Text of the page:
In the Classroom

Don’t Turn Off Your Cell Phone: The Value of Using Media Technology in Teaching English

Dec 22nd, 2015 | By

By GUOHUA ANGELA FU —In his recent book Language, Literacy, and Technology, Richard Kern points out that “language is changing around us, and so is our culture of literacy” (Kern, 2015, p. 231). Kern’s main point is that texts are multimodal. According to Kern’s “communication by design” theory, speakers use several semiotic resources, including language,
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ELL Read-a-Thons: Feeling the Language and Performing the Written Word

Sep 29th, 2015 | By
readathon1mug

By PATRICK T. RANDOLPH, JOSEPH I. RUPPERT, and LAURA RAMM —I. Introduction, Definitions, and Background When our students read, their minds penetrate multiple dimensions. If we were to ask you to close your eyes and imagine a typical ELL reading class, you would most likely picture a room where the instructor is asking the students
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Dual Language/ELD Certificates Help Educators
Fill a Critical Need

Sep 29th, 2015 | By
image of Steve Dolan, author

By STEVE DOLAN —Dual language programs are flourishing in elementary schools across the country. Also known as two-way immersion, they give English language learners (ELLs) and English-proficient students instruction in English and a target language in the same classroom, starting in kindergarten for a minimum of six years. Students develop proficiency in both languages while
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Emotions—“Inside Out”

Sep 29th, 2015 | By
new author pic of Lynn Francis

By LYNN FRANCIS, MA, MS Inside Out is a powerful, animated movie about the effect of emotions on our behaviors and, in general, our lives. In the movie, we bear witness to the inner workings of a young girl, Riley, and her emotions of joy, sadness, anger, fear, and disgust. Our emotional states also affect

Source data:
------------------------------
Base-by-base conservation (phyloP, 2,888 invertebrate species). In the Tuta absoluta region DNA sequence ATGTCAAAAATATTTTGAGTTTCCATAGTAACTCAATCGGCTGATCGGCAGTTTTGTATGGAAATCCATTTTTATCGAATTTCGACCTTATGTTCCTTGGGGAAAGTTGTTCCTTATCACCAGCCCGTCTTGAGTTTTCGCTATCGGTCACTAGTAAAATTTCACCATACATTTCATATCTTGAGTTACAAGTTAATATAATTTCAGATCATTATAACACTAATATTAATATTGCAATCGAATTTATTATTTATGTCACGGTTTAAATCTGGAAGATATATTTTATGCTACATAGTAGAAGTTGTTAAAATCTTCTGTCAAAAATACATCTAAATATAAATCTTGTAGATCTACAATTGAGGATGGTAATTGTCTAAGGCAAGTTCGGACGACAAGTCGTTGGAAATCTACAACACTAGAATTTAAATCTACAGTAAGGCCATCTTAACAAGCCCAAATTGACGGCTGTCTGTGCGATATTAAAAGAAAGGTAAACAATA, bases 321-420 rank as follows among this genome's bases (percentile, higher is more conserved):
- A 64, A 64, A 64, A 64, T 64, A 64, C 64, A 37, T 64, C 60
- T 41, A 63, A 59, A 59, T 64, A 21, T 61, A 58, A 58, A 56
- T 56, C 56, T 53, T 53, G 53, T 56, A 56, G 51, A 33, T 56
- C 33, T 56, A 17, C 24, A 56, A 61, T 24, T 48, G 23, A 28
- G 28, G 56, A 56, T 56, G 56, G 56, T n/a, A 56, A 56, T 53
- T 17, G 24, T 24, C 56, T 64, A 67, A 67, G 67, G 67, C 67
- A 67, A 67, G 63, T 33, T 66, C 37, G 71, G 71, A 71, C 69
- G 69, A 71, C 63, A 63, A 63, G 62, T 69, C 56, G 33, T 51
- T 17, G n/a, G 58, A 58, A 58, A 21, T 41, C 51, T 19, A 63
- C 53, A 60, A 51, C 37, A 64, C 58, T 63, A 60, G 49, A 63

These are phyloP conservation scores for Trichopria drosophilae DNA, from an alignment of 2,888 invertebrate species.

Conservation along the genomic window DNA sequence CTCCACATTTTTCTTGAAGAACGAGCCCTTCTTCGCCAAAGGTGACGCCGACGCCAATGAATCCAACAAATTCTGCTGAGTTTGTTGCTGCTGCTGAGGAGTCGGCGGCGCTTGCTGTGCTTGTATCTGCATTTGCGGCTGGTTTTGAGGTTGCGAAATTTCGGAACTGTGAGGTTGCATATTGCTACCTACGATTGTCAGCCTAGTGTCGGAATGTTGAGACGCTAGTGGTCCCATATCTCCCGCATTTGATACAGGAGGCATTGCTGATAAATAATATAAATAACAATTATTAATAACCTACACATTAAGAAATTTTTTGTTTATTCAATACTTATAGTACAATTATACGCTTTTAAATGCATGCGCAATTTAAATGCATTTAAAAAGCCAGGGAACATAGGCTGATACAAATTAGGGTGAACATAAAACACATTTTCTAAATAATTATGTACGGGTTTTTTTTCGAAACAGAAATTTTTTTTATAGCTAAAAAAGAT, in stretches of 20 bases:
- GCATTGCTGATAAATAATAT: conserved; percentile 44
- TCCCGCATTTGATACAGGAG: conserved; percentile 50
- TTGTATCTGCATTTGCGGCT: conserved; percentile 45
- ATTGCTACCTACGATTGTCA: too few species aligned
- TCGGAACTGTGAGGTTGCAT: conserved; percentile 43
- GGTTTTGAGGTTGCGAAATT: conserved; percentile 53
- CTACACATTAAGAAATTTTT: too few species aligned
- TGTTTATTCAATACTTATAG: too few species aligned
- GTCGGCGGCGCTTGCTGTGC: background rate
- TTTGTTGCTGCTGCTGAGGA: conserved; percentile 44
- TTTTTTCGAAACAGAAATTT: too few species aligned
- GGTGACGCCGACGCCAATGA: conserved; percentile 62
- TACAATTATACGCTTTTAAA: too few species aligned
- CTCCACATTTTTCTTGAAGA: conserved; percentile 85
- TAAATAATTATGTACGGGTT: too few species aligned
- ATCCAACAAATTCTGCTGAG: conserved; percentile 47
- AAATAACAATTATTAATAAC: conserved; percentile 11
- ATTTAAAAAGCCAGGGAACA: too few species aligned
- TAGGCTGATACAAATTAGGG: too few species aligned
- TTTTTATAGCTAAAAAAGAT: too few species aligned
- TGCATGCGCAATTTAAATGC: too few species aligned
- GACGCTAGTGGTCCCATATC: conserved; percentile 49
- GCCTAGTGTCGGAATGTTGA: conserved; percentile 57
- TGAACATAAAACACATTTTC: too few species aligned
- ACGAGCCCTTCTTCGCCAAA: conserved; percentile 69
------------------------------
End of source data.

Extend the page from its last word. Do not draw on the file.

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My Word: An Exploration of Word Personification in Debate

May 19th, 2015 | By
summer 2015 pic of patrick t. randolph

Part III on Word Personality and Vocabulary By PATRICK T. RANDOLPH —I. Introduction and Background When a word takes on human qualities, the possibilities are endless. What happens when you ask your students to write about words, phrasal verbs, or idioms as if they were friends, family members, colleagues, or acquaintances? If you are lucky,
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Interview Survey of Random ESL Students Generates Interesting Responses

May 19th, 2015 | By
author pic of Elizabeth Osmun

By ELIZABETH OSMUN —These answers come from a survey distributed to ESL students who volunteered their responses in an anonymous fashion to the questions posed on the survey. As an ESL teacher, I have always found their perceptions most insightful in ascertaining and understanding their mind-set for learning. I tend to give surveys to students
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The Poignancy of Death

May 19th, 2015 | By
new author pic of Lynn Francis

By LYNN FRANCIS, MA, MS —The death of a colleague (or family member or friend) is an invitation for self-reflection and contemplation about our own being and place in the world. It is a reminder of our own mortality. Along with the myriad of feelings that surface for weeks and months down the road, death
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Promoting Poetry as a Productive Paradigm for Paraphrasing

Mar 13th, 2015 | By
thumbnail of Patrick T. Randolph for spring 2015

By PATRICK T. RANDOLPH —Introduction Our lives are a continuous tapestry of paraphrases. We cheerfully paraphrase every day: Students chatter away retelling stories they recently heard from various friends, adding, of course, their own special tones and personal touches to the original; colleagues relate news events and intriguing developments in the world of English-language pedagogy—all
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A Grammar Workshop Lesson Plan

Mar 13th, 2015 | By
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By TIFFANY INGLE —Introduction This lesson focuses on using connectives of cause and effect to connect ideas meaningfully. I have recently received some training in Reading Apprenticeship, and I developed this lesson to practice one of the routines called “think aloud.” This routine asks students to read aloud and question, clarify, or connect outside examples
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Balance of Content and Process

Mar 13th, 2015 | By
Lynn Francis

By LYNN FRANCIS —A wonderful article appeared recently in the newspaper about a math teacher who taught algebra by creating rap songs and his process in doing so. According to the article, he had a difficult time getting the students’ attention. He created a rap song to help them learn the concepts. The next day,
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